Canadians will soon be able to ID gender as ‘X’ on their passports
Minister of Immigration, Refugees and Citizenship Ahmed Hussen says that by Aug. 31 Canadians will have a third option to identify their gender on passports.
Canadians will soon have a third option to identify their gender on passports under new rules that will come into effect by the end of the month.
Immigration Minister Ahmed Hussen said he was making the change so all Canadians can feel safe to be themselves and express their gender as they choose.
“By introducing an ‘X’ gender designation in our government-issued documents, we are taking an important step towards advancing equality for all Canadians regardless of gender identity or expression,” Hussen said in a statement.
Beginning Aug. 31, Immigration, Refugees and Citizenship Canada (IRCC) will introduce an interim measure to allow people to identify themselves as having a gender that is unspecified.
The federal government did not say what the interim measures would include, but did explain that they will only be in place until the government can print documents with an X instead of an M for male or F for female.
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A sex field is mandatory for travel documents under International Civil Aviation Organization rules. ICAO allows one of three markers: F for female, M for male or X for “unspecified.”
Sex traditionally refers to a male or female, based on biological or physical anatomy such as genitalia, while gender refers to how a person identifies personally and in society. The change announced by Hussen will allow Canadian passport holders, including transgender travellers and those who do not identify as male or female, to check off an X box.
If travelling to a country that doesn’t treat transgender people equally under the law, it remains up to the traveller to review the federal government-issued travel advisories for that region before leaving Canada.
Australia, Denmark, Germany, Malta, New Zealand and Pakistan currently allow for the use of an X category. India, Ireland and Nepal are among the countries that provide a third-option category.
Justice Minister Jody Wilson-Raybould told a Senate committee in May that the federal government would be updating its gender identity policies across federal departments.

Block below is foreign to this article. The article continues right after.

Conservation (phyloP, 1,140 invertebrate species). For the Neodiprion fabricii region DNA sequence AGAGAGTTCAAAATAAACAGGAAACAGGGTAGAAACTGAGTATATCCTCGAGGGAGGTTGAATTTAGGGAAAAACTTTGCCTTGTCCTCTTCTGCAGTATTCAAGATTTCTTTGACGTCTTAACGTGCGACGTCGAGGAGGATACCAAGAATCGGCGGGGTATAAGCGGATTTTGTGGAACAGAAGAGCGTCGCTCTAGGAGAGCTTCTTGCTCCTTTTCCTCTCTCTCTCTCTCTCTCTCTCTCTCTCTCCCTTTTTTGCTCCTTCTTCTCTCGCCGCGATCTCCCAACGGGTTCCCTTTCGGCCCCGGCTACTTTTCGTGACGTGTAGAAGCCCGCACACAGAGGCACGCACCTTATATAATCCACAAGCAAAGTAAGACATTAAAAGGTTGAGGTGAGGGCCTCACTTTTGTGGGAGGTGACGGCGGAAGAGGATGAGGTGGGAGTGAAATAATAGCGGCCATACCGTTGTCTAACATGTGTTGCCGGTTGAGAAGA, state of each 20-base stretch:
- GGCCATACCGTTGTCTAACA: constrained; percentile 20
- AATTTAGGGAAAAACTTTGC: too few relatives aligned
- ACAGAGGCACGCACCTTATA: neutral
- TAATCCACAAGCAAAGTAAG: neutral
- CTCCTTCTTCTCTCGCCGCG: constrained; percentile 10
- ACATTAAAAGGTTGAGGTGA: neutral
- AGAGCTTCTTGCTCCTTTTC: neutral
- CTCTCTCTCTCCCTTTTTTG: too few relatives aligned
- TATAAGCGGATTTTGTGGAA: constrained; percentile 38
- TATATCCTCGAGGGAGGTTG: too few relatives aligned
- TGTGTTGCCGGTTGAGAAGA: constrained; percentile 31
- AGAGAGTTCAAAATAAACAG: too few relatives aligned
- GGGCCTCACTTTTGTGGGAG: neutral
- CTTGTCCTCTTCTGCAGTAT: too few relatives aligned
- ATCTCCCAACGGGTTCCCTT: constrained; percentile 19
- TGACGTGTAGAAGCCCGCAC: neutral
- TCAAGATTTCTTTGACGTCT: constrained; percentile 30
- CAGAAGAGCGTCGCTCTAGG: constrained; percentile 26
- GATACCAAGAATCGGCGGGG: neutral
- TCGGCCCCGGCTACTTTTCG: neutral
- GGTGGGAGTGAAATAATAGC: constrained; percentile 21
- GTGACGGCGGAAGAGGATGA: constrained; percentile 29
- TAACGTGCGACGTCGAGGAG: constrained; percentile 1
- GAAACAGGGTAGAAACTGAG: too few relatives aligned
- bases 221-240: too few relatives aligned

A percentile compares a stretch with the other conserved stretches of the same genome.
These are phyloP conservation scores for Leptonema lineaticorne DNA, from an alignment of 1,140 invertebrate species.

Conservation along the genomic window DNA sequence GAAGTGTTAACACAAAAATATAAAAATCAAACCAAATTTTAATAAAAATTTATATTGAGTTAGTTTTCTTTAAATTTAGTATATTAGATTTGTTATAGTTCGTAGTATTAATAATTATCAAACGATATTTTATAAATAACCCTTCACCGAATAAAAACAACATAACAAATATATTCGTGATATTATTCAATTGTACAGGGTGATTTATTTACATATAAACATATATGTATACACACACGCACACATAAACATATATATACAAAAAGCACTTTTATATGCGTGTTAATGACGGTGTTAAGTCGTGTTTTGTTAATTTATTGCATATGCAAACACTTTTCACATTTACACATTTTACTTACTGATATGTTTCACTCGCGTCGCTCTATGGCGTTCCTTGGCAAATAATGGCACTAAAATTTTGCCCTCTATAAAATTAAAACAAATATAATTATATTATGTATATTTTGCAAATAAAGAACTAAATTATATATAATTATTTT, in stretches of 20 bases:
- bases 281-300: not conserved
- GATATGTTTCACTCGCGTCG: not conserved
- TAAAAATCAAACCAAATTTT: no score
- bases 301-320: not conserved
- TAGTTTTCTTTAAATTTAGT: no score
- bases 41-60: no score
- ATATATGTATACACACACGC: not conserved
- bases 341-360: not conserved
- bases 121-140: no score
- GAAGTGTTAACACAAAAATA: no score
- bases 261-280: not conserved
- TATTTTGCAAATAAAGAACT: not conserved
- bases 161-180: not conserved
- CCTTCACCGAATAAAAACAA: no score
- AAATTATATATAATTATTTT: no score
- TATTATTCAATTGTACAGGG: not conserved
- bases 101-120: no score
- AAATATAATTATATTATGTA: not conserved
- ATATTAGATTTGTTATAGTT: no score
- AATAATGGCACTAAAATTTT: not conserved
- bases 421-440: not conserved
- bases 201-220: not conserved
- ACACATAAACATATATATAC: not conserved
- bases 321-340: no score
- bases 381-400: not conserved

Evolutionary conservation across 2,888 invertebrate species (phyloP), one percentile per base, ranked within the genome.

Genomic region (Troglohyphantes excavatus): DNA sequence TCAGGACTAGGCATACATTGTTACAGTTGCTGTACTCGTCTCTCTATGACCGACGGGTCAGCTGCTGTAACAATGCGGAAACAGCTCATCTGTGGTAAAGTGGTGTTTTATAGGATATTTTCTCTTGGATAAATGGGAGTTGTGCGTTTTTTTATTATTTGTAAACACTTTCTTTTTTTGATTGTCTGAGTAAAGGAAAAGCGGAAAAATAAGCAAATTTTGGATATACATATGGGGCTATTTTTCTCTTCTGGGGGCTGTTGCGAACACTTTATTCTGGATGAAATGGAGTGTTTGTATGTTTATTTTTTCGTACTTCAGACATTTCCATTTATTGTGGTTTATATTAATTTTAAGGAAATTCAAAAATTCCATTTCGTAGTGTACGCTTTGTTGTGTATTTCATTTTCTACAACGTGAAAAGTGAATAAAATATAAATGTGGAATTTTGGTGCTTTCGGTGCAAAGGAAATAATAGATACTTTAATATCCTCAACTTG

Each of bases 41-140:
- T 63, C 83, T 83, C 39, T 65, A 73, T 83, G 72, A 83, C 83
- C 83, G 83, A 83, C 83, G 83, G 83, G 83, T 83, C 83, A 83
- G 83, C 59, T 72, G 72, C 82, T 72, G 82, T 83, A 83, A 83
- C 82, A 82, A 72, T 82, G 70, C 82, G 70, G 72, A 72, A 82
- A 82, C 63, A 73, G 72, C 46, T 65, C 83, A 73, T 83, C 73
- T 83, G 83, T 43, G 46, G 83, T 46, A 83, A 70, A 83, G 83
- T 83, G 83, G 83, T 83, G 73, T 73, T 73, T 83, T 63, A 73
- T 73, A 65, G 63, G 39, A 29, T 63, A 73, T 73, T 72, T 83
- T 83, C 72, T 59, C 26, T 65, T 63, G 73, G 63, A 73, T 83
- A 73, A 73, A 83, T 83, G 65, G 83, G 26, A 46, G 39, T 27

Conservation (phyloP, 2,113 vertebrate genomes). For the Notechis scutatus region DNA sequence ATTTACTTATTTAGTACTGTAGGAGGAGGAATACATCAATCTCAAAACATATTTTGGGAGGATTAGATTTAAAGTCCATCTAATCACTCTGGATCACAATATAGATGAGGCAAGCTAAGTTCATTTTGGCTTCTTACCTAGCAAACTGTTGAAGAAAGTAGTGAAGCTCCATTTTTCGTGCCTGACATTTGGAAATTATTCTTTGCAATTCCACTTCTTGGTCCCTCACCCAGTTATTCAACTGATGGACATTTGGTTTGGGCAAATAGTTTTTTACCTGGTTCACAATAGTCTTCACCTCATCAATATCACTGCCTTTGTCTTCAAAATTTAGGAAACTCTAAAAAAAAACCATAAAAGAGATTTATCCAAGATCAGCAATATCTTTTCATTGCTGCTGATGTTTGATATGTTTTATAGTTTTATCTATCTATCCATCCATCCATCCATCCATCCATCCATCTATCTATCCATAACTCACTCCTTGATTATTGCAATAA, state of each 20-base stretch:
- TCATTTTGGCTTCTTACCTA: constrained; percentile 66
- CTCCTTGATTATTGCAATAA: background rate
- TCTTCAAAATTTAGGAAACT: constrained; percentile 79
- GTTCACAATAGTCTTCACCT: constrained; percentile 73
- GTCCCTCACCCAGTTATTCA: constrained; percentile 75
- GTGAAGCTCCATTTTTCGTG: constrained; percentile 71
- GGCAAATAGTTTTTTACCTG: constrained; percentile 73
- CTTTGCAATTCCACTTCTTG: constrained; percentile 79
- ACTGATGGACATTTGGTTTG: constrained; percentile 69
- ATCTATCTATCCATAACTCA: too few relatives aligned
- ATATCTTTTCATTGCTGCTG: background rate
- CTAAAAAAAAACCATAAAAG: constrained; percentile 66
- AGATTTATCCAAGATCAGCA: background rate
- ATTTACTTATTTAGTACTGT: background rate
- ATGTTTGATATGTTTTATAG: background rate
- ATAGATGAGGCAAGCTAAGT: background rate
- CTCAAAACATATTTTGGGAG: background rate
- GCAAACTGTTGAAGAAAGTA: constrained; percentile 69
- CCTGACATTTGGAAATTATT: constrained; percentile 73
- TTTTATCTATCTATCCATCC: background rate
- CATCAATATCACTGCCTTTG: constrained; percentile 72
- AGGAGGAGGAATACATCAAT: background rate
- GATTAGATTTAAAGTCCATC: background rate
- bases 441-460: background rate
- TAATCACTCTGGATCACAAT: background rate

IRCC already removed a requirement for proof of sex reassignment surgery for persons requesting to change the sex marker on documents issued by that department.
The change has been applauded by some transgender Canadians who say it is a move in the right direction.
“I’m thrilled, it’s a step forward for our society. It’s progress,” said Laura Budd, who plans to switch her sex marker to an X soon.
Budd explains that she was designated as male at birth but identifies as a woman, and says hiding that identity since she was a child has caused her to experience guilt, shame and depression.
Laura Budd says she is thrilled by the move.
Joshua Ferguson, who identifies as a non-binary transgender person, which means their identity is neither male nor female, also welcomes the move.
“I think this is definitely a positive step in the right direction,” they said, adding they will be the first in line to apply for the designation despite questions they have about how such a move could be implemented.
Ferguson recently applied to have their Ontario birth certificate changed to recognize their gender as non-binary but was told the province is still working on a gender-neutral option for birth certificates and isn’t ready to offer the designation yet.
“How would I apply for [a passport] if I can’t even obtain a birth certificate — or my other forms of ID that would state non-binary options — that you need to submit as proof of ID when you do a change of status on your passport?” they said.
Writer and filmmaker Joshua M. Ferguson uses the pronouns they, them, and their to reflect their gender identity as a non-binary trans person.
Some say the move by IRCC does not go far enough. Saskatoon parent Fran Forsberg, whose nine-year-old child Renn is transgender, wants to have all gender-identity markers removed from identification documents in Canada.
“It’s a step in the right direction but it’s still not acceptable,” said Forsberg. “Putting an X there singles people out as different. There’s no reason to have gender or sexual identity on identification, none whatsoever.”
That position was echoed by barbara findlay, a Vancouver lawyer. She says that while it’s better for transgender people to have an option that better reflects their reality, the change does not go far enough.
“One’s gender identity is your own business and the state has no business in the undies of the nation,” said findlay, who spells her name with lowercase letters. “We don’t applaud this development by the federal government.”